How we do each step at Ulu Coffee is a matter of experimenting, refining, observing, and learning from the farmers and ranchers who've long been members of the Kona community.

Coffee huller in Kona Hawaii
Pulper used at Kona Farm Direct for Ulu Coffee harvest, 2021

With the wet method, we start by removing any low-density fruit. Soaking the entire pick in a bathtub rinse where poor quality fruit floats to the top and easily removed.


Then we remove the cherry skin by putting it through the huller. Otherwise known as the pulper.


Kona's early pioneers would power this machine by hand to remove the cherry skins. Following in their footsteps, we purchased our very own, and with each crank of the wheel, cherries cycle through the machine, squeezing the fruit and popping out the seed.


With our larger picks, we take it to pulp at Kraig Lee’s for a larger machine powered by electricity.

With the quick turnaround required from pick to pulp, a larger machine is necessary for timely removal and separating the fruit from that precious tiny seed.


The post-harvest process begins promptly. Waiting longer than a night’s sleep to remove the seed will spoil the crop as fruit naturally ferments. As cherry skins shoot out to one side, the seeds pile up in a separate mound covered in a slimy substance known as mesocarp, or mucilage. The sugary flesh surrounding the seed is the next substance we remove by a process perplexingly known as fermentation.


Fermentation is a metabolic process that is critical for removing mucilage from the coffee at this stage. As Lucia Solis, a microbiologist specializing in coffee fermentation, states, the typical working phrase is “the step where the pulped coffee sits in a tank until the mucilage falls off.”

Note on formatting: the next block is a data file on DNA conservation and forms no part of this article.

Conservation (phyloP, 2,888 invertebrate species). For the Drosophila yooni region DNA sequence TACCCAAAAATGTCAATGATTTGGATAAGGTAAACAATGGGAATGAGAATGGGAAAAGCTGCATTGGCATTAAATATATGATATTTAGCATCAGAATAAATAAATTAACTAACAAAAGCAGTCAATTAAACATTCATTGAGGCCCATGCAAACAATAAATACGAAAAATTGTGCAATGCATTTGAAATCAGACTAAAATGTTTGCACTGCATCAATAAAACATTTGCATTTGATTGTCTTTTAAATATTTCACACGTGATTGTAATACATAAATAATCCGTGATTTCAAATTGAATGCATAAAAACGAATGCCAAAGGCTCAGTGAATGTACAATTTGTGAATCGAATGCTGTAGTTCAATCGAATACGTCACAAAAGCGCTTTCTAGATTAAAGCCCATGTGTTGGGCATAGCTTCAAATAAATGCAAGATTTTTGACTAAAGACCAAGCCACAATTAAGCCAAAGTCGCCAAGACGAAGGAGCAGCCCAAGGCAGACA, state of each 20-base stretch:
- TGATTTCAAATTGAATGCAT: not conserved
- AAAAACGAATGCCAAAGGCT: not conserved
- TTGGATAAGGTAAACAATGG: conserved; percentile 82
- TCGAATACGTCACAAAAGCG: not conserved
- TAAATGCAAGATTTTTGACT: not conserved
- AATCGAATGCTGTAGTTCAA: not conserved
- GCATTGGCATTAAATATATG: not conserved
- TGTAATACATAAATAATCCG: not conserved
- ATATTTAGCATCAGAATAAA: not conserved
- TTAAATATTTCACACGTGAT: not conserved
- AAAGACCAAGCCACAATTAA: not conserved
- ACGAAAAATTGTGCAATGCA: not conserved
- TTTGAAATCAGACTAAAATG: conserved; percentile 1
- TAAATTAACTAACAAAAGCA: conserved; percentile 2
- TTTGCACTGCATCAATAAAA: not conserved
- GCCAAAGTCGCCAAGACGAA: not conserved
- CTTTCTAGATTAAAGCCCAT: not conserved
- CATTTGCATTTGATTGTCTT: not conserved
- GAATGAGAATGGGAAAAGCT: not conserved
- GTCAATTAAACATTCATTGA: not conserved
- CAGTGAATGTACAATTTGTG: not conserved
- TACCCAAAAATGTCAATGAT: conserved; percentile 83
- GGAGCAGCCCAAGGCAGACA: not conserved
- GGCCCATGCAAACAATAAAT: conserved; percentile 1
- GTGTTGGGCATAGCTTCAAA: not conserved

Enzymes facilitate the process of fermentation by naturally occurring in the coffee fruit and microflora acquired from the environment. Despite the simplicity of its layman’s terms, coffee fermentation is a subject growing in popularity for its scientifically complex effects.


With which we digress until next time when we continue onto part three of this four-part series.


But, wait, what happens to the fruit?

For those who wonder what becomes of the discarded fruit, there’s certainly more to explore. Also growing in popularity in the United States is a beverage called Cascara.


The making of Cascara, a sweet, herbaceous beverage that’s not quite tea and not quite coffee, is widely practiced and ever-growing.


Centuries ago, producers in coffee-growing regions such as Brazil and Ethiopia would take the cherry skins, spread them out to dry under the sun, and brew the dried fruit into this different kind of drink.


For now, we compost our cherries while observing a few of our friends experiment with the trend.


But, it certainly wouldn’t be uncommon for what we like to call ‘Ulu’ to suddenly hit.


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Citations


Kinro, Gerald. A Cup of Aloha: the Kona Coffee Epic. University of Hawaii Press, 2003.


Ospina, Angie Katherine Molina. “Processing 101: What Is Washed Coffee & Why Is It So Popular?” Perfect Daily Grind, Perfect Daily Grind, 18 May 2021, https://perfectdailygrind.com/2018/12/processing-101-what-is-washed-coffee-why-is-it-so-popular/.


“Sonké B, Couvreur T (2014) Tree Diversity of the Dja Faunal Reserve, Southeastern Cameroon. Biodiversity Data Journal 2: e1049. Https://Doi.org/10.3897/BDJ.2.e1049.” https://doi.org/10.3897/bdj.2.e1049.figure3a.